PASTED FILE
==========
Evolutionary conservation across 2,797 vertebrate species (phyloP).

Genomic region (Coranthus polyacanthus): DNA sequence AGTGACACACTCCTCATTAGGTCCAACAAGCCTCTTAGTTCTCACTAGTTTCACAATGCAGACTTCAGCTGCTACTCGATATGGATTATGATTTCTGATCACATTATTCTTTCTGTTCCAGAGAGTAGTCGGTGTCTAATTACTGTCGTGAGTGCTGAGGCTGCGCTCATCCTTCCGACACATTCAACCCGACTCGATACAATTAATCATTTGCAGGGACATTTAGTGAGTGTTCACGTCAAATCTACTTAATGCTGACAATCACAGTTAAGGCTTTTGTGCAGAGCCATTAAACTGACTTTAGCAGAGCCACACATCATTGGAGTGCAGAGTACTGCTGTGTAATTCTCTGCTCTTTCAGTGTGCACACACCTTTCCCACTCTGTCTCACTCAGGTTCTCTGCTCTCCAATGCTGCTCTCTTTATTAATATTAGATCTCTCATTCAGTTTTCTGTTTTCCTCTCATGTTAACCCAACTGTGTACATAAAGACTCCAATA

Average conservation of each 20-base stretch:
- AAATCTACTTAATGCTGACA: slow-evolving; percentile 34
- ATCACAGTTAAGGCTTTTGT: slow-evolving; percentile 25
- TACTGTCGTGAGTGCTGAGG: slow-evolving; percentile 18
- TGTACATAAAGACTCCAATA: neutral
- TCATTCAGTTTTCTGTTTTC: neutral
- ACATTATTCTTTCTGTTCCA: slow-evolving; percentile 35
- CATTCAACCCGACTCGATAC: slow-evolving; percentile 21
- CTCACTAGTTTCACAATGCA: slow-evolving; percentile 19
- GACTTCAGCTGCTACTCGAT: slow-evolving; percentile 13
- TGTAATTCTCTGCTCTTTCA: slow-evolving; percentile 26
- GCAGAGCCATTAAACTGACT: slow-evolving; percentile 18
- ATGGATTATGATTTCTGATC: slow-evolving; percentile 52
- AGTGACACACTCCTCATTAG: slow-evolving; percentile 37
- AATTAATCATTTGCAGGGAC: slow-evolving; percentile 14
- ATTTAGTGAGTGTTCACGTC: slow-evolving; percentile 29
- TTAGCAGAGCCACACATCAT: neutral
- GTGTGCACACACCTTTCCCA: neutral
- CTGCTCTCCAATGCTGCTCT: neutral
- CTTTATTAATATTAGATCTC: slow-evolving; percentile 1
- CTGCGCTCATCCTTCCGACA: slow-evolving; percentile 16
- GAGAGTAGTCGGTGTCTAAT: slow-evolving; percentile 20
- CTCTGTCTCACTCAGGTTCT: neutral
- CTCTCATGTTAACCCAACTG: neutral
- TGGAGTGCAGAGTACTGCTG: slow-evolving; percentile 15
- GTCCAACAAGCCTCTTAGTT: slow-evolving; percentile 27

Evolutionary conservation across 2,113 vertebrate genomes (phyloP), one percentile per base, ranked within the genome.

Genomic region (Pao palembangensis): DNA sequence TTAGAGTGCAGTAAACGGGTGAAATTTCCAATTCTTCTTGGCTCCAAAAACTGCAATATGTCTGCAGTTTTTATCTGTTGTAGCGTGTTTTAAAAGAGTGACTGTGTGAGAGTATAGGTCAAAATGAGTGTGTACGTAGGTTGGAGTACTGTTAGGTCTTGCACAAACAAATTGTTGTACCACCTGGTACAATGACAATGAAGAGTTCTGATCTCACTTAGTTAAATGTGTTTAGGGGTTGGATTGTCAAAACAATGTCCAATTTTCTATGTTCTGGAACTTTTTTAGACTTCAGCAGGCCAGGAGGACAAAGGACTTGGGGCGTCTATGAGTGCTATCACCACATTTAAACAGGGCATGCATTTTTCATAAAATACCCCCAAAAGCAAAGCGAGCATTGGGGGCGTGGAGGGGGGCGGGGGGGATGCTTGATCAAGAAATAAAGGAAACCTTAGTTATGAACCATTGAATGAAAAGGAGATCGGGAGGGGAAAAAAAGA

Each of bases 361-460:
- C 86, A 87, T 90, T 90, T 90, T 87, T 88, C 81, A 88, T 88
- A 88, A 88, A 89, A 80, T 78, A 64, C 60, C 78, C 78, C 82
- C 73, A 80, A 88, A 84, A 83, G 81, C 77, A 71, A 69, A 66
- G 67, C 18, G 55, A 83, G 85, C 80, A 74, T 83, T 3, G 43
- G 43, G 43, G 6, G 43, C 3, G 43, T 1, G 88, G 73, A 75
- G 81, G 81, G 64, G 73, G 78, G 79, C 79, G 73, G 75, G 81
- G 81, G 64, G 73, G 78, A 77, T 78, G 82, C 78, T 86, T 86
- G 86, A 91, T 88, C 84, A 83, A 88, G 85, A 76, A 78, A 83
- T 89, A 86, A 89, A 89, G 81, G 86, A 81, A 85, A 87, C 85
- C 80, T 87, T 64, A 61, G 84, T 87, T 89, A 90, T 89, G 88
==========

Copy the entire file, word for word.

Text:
Evolutionary conservation across 2,797 vertebrate species (phyloP).

Genomic region (Coranthus polyacanthus): DNA sequence AGTGACACACTCCTCATTAGGTCCAACAAGCCTCTTAGTTCTCACTAGTTTCACAATGCAGACTTCAGCTGCTACTCGATATGGATTATGATTTCTGATCACATTATTCTTTCTGTTCCAGAGAGTAGTCGGTGTCTAATTACTGTCGTGAGTGCTGAGGCTGCGCTCATCCTTCCGACACATTCAACCCGACTCGATACAATTAATCATTTGCAGGGACATTTAGTGAGTGTTCACGTCAAATCTACTTAATGCTGACAATCACAGTTAAGGCTTTTGTGCAGAGCCATTAAACTGACTTTAGCAGAGCCACACATCATTGGAGTGCAGAGTACTGCTGTGTAATTCTCTGCTCTTTCAGTGTGCACACACCTTTCCCACTCTGTCTCACTCAGGTTCTCTGCTCTCCAATGCTGCTCTCTTTATTAATATTAGATCTCTCATTCAGTTTTCTGTTTTCCTCTCATGTTAACCCAACTGTGTACATAAAGACTCCAATA

Average conservation of each 20-base stretch:
- AAATCTACTTAATGCTGACA: slow-evolving; percentile 34
- ATCACAGTTAAGGCTTTTGT: slow-evolving; percentile 25
- TACTGTCGTGAGTGCTGAGG: slow-evolving; percentile 18
- TGTACATAAAGACTCCAATA: neutral
- TCATTCAGTTTTCTGTTTTC: neutral
- ACATTATTCTTTCTGTTCCA: slow-evolving; percentile 35
- CATTCAACCCGACTCGATAC: slow-evolving; percentile 21
- CTCACTAGTTTCACAATGCA: slow-evolving; percentile 19
- GACTTCAGCTGCTACTCGAT: slow-evolving; percentile 13
- TGTAATTCTCTGCTCTTTCA: slow-evolving; percentile 26
- GCAGAGCCATTAAACTGACT: slow-evolving; percentile 18
- ATGGATTATGATTTCTGATC: slow-evolving; percentile 52
- AGTGACACACTCCTCATTAG: slow-evolving; percentile 37
- AATTAATCATTTGCAGGGAC: slow-evolving; percentile 14
- ATTTAGTGAGTGTTCACGTC: slow-evolving; percentile 29
- TTAGCAGAGCCACACATCAT: neutral
- GTGTGCACACACCTTTCCCA: neutral
- CTGCTCTCCAATGCTGCTCT: neutral
- CTTTATTAATATTAGATCTC: slow-evolving; percentile 1
- CTGCGCTCATCCTTCCGACA: slow-evolving; percentile 16
- GAGAGTAGTCGGTGTCTAAT: slow-evolving; percentile 20
- CTCTGTCTCACTCAGGTTCT: neutral
- CTCTCATGTTAACCCAACTG: neutral
- TGGAGTGCAGAGTACTGCTG: slow-evolving; percentile 15
- GTCCAACAAGCCTCTTAGTT: slow-evolving; percentile 27

Evolutionary conservation across 2,113 vertebrate genomes (phyloP), one percentile per base, ranked within the genome.

Genomic region (Pao palembangensis): DNA sequence TTAGAGTGCAGTAAACGGGTGAAATTTCCAATTCTTCTTGGCTCCAAAAACTGCAATATGTCTGCAGTTTTTATCTGTTGTAGCGTGTTTTAAAAGAGTGACTGTGTGAGAGTATAGGTCAAAATGAGTGTGTACGTAGGTTGGAGTACTGTTAGGTCTTGCACAAACAAATTGTTGTACCACCTGGTACAATGACAATGAAGAGTTCTGATCTCACTTAGTTAAATGTGTTTAGGGGTTGGATTGTCAAAACAATGTCCAATTTTCTATGTTCTGGAACTTTTTTAGACTTCAGCAGGCCAGGAGGACAAAGGACTTGGGGCGTCTATGAGTGCTATCACCACATTTAAACAGGGCATGCATTTTTCATAAAATACCCCCAAAAGCAAAGCGAGCATTGGGGGCGTGGAGGGGGGCGGGGGGGATGCTTGATCAAGAAATAAAGGAAACCTTAGTTATGAACCATTGAATGAAAAGGAGATCGGGAGGGGAAAAAAAGA

Each of bases 361-460:
- C 86, A 87, T 90, T 90, T 90, T 87, T 88, C 81, A 88, T 88
- A 88, A 88, A 89, A 80, T 78, A 64, C 60, C 78, C 78, C 82
- C 73, A 80, A 88, A 84, A 83, G 81, C 77, A 71, A 69, A 66
- G 67, C 18, G 55, A 83, G 85, C 80, A 74, T 83, T 3, G 43
- G 43, G 43, G 6, G 43, C 3, G 43, T 1, G 88, G 73, A 75
- G 81, G 81, G 64, G 73, G 78, G 79, C 79, G 73, G 75, G 81
- G 81, G 64, G 73, G 78, A 77, T 78, G 82, C 78, T 86, T 86
- G 86, A 91, T 88, C 84, A 83, A 88, G 85, A 76, A 78, A 83
- T 89, A 86, A 89, A 89, G 81, G 86, A 81, A 85, A 87, C 85
- C 80, T 87, T 64, A 61, G 84, T 87, T 89, A 90, T 89, G 88